disallow invalid regular expression strings in RegExp constructors (no-invalid-regexp)

An invalid pattern in a regular expression literal is a SyntaxError when the code is parsed, but an invalid string in RegExp constructors throws a SyntaxError only when the code is executed.

Rule Details

This rule disallows invalid regular expression strings in RegExp constructors.

Examples of incorrect code for this rule:

/*eslint no-invalid-regexp: "error"*/

RegExp('[')

RegExp('.', 'z')

new RegExp('\\')

Examples of correct code for this rule:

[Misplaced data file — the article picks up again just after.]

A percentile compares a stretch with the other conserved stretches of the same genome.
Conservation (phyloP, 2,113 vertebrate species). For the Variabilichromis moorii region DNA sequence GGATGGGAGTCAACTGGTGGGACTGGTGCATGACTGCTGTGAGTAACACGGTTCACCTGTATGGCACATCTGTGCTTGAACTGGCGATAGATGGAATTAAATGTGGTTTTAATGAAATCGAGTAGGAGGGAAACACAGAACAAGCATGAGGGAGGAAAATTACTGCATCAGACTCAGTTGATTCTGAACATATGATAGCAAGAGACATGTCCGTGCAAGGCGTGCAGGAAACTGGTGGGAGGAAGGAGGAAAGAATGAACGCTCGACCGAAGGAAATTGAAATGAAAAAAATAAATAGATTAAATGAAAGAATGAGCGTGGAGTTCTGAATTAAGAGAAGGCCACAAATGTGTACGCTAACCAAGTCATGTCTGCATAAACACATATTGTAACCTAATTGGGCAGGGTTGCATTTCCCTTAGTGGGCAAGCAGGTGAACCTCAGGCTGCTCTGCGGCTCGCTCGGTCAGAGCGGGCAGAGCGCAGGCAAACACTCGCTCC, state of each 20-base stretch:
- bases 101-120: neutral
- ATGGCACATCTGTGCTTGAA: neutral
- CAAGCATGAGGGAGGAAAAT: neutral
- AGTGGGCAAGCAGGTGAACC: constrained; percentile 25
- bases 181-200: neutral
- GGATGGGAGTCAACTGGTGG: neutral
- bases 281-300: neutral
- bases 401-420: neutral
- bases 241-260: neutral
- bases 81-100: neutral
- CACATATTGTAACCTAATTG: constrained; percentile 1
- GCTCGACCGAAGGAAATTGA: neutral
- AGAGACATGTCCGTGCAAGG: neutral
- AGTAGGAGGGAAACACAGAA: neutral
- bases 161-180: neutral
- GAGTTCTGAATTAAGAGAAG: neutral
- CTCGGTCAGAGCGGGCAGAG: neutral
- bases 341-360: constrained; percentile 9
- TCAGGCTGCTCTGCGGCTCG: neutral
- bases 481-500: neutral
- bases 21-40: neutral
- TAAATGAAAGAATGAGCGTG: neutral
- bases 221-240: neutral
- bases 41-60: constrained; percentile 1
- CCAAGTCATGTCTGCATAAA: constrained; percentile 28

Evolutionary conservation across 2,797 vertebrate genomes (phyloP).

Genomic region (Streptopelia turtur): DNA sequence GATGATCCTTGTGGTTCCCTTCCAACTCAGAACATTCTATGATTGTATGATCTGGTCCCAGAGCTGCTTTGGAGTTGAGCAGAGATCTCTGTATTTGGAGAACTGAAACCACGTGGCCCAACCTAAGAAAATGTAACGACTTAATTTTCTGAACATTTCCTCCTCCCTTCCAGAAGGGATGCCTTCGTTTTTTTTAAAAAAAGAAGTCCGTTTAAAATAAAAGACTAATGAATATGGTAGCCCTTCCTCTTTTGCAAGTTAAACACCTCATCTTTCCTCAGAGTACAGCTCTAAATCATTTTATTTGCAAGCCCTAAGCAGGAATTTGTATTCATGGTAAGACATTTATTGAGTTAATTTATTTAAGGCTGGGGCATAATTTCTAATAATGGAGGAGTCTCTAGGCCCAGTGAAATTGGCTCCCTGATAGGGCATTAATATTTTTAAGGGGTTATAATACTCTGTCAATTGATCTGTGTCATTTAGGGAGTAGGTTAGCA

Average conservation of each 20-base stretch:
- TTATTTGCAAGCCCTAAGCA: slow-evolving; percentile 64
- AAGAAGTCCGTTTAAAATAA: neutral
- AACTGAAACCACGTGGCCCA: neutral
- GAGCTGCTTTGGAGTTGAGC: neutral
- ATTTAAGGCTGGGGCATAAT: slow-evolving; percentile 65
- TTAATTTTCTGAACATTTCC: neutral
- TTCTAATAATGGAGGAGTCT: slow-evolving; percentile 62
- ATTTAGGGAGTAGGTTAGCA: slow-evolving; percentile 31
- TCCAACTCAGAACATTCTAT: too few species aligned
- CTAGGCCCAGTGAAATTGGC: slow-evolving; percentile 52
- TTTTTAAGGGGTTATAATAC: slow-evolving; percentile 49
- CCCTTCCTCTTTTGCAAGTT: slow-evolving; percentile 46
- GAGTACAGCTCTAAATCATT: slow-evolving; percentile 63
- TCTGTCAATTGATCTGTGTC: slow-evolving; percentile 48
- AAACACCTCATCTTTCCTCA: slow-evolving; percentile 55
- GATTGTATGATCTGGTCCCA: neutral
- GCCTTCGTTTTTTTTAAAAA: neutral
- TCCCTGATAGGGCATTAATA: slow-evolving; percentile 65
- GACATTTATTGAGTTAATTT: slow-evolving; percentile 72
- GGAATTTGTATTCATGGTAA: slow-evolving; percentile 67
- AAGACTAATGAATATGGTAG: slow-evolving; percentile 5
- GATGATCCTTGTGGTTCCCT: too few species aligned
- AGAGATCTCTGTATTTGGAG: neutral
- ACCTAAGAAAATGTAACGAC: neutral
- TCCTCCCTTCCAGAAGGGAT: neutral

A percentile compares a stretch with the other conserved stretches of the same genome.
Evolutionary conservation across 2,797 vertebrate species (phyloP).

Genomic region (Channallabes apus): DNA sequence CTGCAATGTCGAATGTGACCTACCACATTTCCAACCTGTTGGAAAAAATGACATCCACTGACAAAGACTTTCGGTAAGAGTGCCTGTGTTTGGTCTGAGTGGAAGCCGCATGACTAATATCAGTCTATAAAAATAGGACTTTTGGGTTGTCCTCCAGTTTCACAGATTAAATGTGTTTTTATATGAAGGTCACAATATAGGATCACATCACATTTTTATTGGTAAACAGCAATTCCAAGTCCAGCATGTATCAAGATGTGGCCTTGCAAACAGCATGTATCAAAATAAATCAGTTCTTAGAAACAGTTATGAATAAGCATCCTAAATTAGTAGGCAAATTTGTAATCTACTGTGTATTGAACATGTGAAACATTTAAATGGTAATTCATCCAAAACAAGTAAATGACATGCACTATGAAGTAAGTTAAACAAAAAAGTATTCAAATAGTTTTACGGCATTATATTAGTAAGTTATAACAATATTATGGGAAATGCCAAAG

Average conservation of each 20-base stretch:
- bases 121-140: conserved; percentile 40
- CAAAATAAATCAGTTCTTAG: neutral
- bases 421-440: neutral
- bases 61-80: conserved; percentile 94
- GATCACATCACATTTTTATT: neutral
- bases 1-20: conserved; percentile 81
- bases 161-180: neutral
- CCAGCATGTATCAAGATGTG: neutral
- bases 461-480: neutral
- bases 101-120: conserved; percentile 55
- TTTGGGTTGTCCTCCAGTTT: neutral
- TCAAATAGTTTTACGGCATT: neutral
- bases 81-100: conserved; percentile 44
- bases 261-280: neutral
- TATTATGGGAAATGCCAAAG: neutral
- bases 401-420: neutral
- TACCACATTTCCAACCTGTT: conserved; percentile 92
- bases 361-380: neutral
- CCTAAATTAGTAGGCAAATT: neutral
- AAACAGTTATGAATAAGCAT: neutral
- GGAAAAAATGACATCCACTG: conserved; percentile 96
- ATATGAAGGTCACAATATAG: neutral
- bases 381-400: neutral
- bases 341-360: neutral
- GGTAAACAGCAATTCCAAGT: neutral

/*eslint no-invalid-regexp: "error"*/

RegExp('.')

new RegExp

this.RegExp('[')

Please note that this rule validates regular expressions per the latest ECMAScript specification, regardless of your parser settings.

If you want to allow additional constructor flags for any reason, you can specify them using the allowConstructorFlags option. These flags will then be ignored by the rule.

Options

This rule has an object option for exceptions:

allowConstructorFlags

Examples of correct code for this rule with the { "allowConstructorFlags": ["a", "z"] } option:

/*eslint no-invalid-regexp: ["error", { "allowConstructorFlags": ["a", "z"] }]*/

new RegExp('.', 'a')

new RegExp('.', 'az')

Further Reading

Version

This rule was introduced in ESLint 0.1.4.

Resources